The three counties where the voting anomalies were most prevalent were also the most heavily Democratic: Broward, Palm Beach and Miami-Dade, respectively. Statistical patterns in counties that did not have e-touch voting machines predict a 28,000 vote decrease in President Bush's support in Broward County; machines tallied an increase of 51,000 votes - a net gain of 81,000 for the incumbent. President Bush should have lost 8,900 votes in Palm Beach County, but instead gained 41,000 - a difference of 49,900. He should have gained only 18,400 votes in Miami-Dade County but saw a gain of 37,000 - a difference of 19,300 votes.
"For the sake of all future elections involving electronic voting - someone must investigate and explain the statistical anomalies in Florida," says Professor Michael Hout. "We're calling on voting officials in Florida to take action."
The research team is comprised of doctoral students and faculty in the UC Berkeley sociology department, and led by Sociology Professor Michael Hout, a nationally-known expert on statistical methods and a member of the National Academy of Sciences and the UC Berkeley Survey Research Center.
For its research, the team used multiple-regression analysis, a statistical method widely used in the social and physical sciences to distinguish the individual effects of many variables on quantitative outcomes like vote totals. This multiple-regression analysis takes into account of the following variables by county:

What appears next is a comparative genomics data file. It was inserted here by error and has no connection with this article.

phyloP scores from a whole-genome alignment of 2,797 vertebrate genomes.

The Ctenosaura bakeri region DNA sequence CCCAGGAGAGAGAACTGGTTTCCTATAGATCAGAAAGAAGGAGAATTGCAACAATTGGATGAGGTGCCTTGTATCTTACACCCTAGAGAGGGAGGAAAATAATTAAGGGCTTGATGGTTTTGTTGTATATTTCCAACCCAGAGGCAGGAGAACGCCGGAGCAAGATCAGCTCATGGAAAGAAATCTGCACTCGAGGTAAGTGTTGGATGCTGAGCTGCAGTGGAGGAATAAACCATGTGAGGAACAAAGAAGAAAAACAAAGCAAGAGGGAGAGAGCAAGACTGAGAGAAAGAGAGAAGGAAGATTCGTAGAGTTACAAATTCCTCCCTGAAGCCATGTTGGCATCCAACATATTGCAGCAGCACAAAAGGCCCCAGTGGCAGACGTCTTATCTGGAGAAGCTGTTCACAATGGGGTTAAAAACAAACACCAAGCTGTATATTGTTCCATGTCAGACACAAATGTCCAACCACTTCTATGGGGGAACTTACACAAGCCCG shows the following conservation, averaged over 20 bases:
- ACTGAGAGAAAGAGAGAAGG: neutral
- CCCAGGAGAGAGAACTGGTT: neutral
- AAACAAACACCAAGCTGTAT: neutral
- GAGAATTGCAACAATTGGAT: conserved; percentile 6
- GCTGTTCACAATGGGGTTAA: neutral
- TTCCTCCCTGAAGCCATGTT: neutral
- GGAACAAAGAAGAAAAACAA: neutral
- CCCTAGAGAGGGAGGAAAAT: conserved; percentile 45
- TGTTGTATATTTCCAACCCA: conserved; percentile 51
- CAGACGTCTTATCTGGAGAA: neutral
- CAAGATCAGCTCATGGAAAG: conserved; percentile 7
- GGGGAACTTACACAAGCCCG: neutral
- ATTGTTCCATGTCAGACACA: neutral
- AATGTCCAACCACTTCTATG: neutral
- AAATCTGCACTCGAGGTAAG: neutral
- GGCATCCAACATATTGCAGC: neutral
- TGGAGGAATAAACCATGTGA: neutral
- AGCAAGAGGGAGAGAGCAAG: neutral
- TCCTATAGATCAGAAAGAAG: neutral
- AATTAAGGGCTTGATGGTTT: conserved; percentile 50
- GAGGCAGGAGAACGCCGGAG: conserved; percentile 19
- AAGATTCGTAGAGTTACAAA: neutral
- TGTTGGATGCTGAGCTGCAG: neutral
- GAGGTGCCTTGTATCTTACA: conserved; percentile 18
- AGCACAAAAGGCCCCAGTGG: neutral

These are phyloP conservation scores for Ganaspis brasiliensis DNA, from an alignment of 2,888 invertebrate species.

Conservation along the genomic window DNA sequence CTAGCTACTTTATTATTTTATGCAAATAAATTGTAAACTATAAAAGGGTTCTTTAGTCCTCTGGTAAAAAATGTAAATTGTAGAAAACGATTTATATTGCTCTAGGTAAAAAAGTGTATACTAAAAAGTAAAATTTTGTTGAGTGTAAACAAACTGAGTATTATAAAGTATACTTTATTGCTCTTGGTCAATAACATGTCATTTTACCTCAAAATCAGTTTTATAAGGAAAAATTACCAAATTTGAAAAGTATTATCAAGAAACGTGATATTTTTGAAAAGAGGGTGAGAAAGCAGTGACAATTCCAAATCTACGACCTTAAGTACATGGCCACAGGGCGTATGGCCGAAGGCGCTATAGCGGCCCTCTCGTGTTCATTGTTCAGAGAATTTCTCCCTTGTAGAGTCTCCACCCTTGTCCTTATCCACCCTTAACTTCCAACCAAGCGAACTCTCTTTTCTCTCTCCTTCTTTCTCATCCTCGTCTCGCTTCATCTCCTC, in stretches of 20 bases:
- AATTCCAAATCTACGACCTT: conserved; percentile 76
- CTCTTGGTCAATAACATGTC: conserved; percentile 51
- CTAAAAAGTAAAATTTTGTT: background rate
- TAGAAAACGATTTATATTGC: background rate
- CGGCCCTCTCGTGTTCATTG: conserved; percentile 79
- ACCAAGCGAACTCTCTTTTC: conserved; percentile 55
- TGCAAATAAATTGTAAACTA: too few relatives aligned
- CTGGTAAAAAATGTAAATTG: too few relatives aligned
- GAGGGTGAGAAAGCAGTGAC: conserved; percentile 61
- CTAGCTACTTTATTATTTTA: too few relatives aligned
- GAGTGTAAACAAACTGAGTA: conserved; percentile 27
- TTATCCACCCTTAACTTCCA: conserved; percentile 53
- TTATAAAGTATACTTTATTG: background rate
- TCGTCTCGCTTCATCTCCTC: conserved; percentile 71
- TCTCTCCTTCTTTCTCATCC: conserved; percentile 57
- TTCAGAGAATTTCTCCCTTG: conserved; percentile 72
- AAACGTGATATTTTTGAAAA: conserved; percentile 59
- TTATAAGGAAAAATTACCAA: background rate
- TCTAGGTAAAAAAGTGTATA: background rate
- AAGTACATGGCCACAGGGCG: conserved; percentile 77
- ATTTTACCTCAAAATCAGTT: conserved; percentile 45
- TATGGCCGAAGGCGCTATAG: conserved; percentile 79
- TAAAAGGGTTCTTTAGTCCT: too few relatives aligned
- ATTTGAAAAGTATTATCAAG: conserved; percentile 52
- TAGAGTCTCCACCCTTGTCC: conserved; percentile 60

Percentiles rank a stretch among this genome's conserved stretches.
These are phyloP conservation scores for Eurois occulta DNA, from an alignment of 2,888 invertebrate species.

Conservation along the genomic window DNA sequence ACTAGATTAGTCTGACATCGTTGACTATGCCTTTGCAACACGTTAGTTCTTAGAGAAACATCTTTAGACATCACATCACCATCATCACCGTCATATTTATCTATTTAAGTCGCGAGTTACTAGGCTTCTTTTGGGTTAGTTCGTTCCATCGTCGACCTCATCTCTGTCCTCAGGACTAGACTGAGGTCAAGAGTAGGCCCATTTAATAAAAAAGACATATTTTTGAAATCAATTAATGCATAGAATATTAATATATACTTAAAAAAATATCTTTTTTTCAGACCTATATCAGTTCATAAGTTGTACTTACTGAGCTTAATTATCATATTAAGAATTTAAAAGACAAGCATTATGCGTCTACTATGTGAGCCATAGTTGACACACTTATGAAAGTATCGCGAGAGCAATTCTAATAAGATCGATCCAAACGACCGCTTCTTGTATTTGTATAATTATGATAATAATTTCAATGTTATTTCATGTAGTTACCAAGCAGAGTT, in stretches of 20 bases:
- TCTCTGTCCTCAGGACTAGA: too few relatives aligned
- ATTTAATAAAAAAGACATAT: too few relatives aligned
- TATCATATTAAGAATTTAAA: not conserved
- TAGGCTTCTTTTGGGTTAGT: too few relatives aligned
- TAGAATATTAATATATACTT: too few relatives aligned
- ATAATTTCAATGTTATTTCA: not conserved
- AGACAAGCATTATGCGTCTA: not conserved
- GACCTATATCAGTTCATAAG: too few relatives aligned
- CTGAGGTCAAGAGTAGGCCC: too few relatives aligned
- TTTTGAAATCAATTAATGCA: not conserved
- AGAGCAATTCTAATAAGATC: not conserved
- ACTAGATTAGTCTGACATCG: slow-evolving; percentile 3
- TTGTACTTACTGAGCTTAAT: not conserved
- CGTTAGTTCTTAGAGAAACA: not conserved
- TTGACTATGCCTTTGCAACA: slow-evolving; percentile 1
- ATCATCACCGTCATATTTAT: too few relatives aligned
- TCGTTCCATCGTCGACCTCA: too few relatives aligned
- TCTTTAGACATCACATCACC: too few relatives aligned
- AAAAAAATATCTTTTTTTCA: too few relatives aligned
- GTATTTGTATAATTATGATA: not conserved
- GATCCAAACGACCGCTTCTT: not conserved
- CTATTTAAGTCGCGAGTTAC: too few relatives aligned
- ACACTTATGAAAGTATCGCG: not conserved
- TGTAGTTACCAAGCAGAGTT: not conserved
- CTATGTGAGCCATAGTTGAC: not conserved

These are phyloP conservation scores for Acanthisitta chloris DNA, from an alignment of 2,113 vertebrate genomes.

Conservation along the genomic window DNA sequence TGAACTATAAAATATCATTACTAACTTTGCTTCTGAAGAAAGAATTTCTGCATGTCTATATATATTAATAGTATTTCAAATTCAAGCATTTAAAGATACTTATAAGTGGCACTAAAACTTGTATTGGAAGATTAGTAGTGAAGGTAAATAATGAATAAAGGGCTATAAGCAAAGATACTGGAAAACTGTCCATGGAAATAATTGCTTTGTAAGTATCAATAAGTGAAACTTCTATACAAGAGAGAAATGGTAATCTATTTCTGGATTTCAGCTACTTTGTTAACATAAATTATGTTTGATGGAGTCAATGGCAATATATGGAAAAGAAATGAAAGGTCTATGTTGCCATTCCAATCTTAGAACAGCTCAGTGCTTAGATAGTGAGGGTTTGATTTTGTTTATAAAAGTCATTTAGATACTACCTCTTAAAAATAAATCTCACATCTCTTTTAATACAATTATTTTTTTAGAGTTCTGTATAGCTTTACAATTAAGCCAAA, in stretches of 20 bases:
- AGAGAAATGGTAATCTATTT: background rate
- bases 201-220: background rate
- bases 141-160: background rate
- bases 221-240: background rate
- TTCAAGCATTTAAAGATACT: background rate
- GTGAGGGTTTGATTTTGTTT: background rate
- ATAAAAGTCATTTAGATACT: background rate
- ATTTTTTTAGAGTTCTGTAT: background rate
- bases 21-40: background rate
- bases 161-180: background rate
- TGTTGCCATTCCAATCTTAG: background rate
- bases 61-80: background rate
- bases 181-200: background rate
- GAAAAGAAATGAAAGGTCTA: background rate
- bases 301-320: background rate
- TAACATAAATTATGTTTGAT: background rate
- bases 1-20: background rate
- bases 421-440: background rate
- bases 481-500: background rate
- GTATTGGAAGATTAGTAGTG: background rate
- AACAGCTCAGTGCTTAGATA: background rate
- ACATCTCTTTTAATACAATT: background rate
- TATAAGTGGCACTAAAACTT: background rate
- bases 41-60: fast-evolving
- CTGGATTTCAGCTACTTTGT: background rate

* number of voters
* median income
* Hispanic/Latino population
* change in voter turnout between 2000 and 2004
* support for Senator Dole in the 1996 election
* support for President Bush in the 2000 election.
* use of electronic voting or paper ballots
"No matter how many factors and variables we took into consideration, the significant correlation in the votes for President Bush and electronic voting cannot be explained," said Hout. "The study shows, that a county's use of electronic voting resulted in a disproportionate increase in votes for President Bush. There is just a trivial probability of evidence like this appearing in a population where the true difference is zero - less than once in a thousand chances."
The data used in this study came from public sources including CNN.com, the 2000 US Census, and the Verified Voting Foundation. For a copy of the working paper, raw data and other information used in the study can be found at: http://ucdata.berkeley.edu/